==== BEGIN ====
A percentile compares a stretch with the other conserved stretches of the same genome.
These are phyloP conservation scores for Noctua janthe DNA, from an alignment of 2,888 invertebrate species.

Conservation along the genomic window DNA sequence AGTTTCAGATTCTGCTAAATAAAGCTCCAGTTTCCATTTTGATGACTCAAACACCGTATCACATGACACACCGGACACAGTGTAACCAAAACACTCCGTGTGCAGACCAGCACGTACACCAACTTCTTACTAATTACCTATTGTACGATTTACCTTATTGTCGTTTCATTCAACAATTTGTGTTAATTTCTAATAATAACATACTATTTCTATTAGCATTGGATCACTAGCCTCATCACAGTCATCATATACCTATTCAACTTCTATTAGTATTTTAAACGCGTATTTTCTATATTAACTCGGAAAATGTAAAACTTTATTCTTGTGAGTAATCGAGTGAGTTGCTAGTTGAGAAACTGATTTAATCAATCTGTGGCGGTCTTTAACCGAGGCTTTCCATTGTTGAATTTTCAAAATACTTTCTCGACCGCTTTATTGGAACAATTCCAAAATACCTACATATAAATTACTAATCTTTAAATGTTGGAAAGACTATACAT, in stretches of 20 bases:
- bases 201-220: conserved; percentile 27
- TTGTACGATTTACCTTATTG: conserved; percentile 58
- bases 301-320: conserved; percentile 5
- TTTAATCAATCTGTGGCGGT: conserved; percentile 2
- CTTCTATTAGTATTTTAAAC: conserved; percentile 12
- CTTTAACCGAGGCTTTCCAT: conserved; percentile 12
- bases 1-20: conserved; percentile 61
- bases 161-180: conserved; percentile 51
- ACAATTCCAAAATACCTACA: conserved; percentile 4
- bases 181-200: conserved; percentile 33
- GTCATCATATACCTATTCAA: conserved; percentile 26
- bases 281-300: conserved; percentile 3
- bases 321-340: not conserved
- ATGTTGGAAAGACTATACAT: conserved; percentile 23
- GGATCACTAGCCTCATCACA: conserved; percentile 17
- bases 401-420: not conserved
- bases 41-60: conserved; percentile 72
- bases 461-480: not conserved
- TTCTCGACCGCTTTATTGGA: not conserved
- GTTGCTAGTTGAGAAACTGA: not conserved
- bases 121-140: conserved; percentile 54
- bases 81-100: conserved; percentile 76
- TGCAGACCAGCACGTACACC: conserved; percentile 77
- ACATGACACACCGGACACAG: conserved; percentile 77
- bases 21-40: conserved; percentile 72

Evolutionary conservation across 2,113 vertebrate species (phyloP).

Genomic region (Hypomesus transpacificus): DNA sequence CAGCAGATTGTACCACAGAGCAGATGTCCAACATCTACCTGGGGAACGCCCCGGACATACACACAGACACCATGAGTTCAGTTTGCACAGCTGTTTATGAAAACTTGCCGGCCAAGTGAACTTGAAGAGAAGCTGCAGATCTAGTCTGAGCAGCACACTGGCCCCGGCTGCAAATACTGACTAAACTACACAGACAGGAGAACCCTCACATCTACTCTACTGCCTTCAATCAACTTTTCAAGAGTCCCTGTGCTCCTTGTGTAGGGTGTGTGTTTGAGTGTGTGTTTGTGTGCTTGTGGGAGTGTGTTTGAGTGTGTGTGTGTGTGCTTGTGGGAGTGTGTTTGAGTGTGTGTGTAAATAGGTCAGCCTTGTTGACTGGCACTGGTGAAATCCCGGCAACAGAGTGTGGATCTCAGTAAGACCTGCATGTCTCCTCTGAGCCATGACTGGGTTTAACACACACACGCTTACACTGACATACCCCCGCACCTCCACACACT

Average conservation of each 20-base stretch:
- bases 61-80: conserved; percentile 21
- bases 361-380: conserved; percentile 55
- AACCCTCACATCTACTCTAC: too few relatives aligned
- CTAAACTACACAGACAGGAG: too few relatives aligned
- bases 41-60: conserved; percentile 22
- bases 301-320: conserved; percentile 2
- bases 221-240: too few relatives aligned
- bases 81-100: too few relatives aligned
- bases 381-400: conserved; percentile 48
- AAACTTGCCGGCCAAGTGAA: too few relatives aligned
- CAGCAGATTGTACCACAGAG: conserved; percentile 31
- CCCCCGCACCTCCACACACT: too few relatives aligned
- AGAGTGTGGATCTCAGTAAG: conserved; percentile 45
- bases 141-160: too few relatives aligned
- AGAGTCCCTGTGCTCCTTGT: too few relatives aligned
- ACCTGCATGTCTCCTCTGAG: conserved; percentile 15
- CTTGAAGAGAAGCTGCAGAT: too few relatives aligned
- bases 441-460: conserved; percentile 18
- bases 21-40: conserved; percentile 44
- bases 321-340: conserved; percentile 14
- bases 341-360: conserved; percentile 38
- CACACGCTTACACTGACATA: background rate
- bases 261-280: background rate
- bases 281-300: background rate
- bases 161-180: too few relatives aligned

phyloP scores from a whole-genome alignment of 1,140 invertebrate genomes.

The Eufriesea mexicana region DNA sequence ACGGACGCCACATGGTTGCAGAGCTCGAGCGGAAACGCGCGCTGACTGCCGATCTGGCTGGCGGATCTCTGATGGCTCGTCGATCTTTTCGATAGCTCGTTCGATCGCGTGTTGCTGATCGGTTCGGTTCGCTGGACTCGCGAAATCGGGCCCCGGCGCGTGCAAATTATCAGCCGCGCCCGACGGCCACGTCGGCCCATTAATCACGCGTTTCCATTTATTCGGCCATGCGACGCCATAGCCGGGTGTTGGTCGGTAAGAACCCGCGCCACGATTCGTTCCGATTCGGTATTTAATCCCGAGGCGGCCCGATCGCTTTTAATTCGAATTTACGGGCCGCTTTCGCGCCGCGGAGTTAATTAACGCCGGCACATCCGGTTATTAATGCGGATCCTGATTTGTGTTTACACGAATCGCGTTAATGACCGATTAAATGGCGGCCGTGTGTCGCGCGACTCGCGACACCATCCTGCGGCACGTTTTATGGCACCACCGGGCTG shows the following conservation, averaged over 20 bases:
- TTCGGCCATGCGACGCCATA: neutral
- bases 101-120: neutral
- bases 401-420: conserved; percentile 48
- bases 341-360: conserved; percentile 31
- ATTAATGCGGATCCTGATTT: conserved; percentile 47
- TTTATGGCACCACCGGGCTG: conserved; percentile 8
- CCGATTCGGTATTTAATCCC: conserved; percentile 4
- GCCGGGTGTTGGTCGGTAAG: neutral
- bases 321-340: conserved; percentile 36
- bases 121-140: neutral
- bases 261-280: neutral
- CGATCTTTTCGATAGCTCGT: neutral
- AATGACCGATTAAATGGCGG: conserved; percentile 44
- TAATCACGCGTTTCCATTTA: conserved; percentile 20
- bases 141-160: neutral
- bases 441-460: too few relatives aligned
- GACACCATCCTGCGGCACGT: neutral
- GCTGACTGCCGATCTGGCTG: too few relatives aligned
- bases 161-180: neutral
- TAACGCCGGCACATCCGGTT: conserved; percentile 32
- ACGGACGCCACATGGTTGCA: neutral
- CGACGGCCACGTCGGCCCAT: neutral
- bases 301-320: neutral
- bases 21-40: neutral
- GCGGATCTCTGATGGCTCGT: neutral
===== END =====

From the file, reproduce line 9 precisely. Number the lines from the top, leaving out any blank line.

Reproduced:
- CTTTAACCGAGGCTTTCCAT: conserved; percentile 12